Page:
Sunday, May 31, 2009
Friday, May 29, 2009
Wednesday, May 27, 2009
Spike Lee: There was a benefit for Barack Obama on Martha's Vineyard when he was running for the Senate. I didn't really know who he was. He came over and said, "You're responsible for me and my wife getting together." Then he told me how they saw "Do the Right Thing" on their first date, and then went to Baskin-Robbins for ice cream and talked about it.Driving Miss Daisy is, of course, the film that won the Best Picture Oscar that year.
Roger Guenveur Smith [actor]: We're actually responsible for a whole new era in American political achievement.
Lee: I think he is a very smart man, because if he had taken Michelle to see "Driving Miss Daisy," things would have turned out a whole lot different.
Tuesday, May 26, 2009
Monday, May 25, 2009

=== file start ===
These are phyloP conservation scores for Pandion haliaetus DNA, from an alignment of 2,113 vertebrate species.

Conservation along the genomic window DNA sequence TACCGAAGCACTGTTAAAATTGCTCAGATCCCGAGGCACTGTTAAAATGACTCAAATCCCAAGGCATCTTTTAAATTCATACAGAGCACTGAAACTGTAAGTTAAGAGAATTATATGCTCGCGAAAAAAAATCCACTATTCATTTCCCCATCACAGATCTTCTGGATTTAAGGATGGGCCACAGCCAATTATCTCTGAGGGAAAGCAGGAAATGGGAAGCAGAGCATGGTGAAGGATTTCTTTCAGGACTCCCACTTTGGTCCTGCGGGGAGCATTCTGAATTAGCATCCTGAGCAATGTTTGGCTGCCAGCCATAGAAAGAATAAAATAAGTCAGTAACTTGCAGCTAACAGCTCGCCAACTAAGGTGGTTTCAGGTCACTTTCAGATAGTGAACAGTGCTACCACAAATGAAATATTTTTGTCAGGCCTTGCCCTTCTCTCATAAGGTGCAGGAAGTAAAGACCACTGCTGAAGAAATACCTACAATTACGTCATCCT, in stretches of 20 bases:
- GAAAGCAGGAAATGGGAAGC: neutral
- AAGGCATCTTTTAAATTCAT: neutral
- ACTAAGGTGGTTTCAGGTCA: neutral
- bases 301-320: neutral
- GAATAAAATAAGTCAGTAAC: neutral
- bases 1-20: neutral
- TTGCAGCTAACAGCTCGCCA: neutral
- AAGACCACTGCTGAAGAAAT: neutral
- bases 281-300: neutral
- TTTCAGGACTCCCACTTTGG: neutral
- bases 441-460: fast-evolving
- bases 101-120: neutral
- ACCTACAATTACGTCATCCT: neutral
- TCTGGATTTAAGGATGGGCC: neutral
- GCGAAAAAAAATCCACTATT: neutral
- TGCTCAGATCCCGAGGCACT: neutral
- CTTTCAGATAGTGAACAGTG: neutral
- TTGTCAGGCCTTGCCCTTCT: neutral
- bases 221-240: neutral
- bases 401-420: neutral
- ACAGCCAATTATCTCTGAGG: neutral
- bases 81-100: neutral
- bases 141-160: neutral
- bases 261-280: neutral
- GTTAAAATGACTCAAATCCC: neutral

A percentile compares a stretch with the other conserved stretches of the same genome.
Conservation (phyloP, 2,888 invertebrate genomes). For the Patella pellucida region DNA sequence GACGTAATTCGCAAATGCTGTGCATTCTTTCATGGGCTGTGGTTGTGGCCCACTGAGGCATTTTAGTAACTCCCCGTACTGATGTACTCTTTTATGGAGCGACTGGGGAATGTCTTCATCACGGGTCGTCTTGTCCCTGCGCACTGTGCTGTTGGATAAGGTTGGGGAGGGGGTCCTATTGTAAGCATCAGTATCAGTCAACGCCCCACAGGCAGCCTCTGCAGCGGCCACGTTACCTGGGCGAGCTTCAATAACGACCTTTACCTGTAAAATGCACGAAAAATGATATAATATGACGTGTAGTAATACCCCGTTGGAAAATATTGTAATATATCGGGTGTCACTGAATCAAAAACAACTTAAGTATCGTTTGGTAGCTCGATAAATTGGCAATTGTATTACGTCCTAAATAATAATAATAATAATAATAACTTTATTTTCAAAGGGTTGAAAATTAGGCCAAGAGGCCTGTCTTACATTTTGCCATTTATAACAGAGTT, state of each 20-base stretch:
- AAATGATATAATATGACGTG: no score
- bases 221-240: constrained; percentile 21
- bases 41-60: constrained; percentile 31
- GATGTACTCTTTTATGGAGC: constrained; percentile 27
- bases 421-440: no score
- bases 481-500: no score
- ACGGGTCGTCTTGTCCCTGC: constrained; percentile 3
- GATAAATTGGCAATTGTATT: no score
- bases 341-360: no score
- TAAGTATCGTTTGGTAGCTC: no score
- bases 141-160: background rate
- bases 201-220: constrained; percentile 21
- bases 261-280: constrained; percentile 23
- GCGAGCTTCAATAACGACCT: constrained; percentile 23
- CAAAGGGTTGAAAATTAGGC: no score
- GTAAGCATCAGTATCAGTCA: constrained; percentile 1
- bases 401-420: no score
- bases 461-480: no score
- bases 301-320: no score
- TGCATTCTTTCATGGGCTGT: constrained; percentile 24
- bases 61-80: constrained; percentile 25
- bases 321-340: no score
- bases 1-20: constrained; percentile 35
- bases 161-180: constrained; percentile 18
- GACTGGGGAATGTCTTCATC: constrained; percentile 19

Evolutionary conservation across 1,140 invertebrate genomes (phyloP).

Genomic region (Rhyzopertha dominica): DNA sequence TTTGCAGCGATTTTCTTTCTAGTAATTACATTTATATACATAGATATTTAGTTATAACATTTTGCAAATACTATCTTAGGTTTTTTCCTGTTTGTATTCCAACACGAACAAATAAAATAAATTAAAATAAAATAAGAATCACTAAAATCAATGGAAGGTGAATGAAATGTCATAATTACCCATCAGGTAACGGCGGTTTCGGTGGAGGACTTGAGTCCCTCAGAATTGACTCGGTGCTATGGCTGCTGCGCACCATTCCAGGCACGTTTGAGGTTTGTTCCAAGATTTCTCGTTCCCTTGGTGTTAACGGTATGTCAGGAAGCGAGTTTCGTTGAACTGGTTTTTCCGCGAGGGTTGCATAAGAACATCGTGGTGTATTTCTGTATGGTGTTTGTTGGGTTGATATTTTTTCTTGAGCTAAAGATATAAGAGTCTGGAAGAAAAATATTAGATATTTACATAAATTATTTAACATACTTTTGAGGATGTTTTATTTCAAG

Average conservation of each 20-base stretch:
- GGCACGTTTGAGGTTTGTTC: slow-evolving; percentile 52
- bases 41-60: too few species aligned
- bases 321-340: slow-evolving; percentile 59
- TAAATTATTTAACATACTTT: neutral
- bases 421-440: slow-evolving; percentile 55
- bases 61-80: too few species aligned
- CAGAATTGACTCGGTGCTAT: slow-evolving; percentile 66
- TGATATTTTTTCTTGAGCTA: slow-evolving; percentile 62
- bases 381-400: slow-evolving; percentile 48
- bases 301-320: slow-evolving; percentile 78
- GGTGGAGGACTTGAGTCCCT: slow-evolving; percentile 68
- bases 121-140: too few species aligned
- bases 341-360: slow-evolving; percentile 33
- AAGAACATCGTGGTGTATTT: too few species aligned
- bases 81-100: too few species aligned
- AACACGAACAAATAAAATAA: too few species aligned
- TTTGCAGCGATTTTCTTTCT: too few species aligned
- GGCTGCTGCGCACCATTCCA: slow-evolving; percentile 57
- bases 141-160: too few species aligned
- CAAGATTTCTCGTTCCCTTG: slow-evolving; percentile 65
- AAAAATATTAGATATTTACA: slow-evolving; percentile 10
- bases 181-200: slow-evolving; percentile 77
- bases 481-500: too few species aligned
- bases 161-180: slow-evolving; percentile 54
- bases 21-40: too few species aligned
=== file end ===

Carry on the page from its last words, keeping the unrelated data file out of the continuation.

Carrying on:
His untimely passing got me thinking about the band. I used to be a huge Wilco hater, especially around 2002 when the overrated Yankee Hotel Foxtrot was being hailed as some sort of visionary piece of music-making. Soon after the album's release, I Am Trying to Break Your Heart, a documentary about YHF's making, was released, and I was pretty merciless in a review at the time. Looking back on it, I'm clearly responding more to the band's hype than the band itself, although I still think the documentary is too fawning and glossy. But this paragraph from my piece is interesting, in retrospect: